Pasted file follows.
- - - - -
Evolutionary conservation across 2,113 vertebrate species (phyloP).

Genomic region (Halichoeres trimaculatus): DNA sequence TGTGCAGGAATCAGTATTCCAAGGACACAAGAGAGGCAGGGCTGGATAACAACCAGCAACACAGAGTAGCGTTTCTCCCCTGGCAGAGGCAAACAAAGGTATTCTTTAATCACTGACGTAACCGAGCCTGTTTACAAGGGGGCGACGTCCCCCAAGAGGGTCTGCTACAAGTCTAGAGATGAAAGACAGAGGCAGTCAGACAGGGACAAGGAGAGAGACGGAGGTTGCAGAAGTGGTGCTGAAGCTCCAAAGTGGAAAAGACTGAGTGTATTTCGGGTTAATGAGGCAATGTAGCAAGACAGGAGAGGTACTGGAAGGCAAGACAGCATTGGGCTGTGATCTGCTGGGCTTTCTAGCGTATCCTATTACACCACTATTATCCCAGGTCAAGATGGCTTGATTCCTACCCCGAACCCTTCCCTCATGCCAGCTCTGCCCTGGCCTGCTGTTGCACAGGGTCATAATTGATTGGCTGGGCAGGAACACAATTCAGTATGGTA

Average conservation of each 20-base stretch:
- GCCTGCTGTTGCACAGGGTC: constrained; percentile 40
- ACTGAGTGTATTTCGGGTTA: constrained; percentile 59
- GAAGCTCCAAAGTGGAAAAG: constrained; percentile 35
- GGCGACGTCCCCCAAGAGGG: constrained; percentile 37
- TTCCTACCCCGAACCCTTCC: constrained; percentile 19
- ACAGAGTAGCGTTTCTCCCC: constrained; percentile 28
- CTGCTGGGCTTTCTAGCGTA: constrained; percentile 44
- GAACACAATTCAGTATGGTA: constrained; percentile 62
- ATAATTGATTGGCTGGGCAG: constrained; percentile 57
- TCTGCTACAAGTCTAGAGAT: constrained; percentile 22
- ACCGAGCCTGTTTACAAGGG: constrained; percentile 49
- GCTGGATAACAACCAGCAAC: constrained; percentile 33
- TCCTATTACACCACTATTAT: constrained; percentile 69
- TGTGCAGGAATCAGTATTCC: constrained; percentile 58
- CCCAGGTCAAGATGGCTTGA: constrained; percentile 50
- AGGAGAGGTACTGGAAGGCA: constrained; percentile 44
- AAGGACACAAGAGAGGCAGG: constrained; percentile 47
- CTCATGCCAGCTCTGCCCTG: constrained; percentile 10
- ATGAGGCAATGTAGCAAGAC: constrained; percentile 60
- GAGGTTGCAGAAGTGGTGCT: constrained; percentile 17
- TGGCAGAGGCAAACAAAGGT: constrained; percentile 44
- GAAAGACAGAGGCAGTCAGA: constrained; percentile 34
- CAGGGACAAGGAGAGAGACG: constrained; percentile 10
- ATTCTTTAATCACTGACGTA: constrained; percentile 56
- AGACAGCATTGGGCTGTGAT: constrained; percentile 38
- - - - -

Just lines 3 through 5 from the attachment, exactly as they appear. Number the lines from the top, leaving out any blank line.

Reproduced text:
Average conservation of each 20-base stretch:
- GCCTGCTGTTGCACAGGGTC: constrained; percentile 40
- ACTGAGTGTATTTCGGGTTA: constrained; percentile 59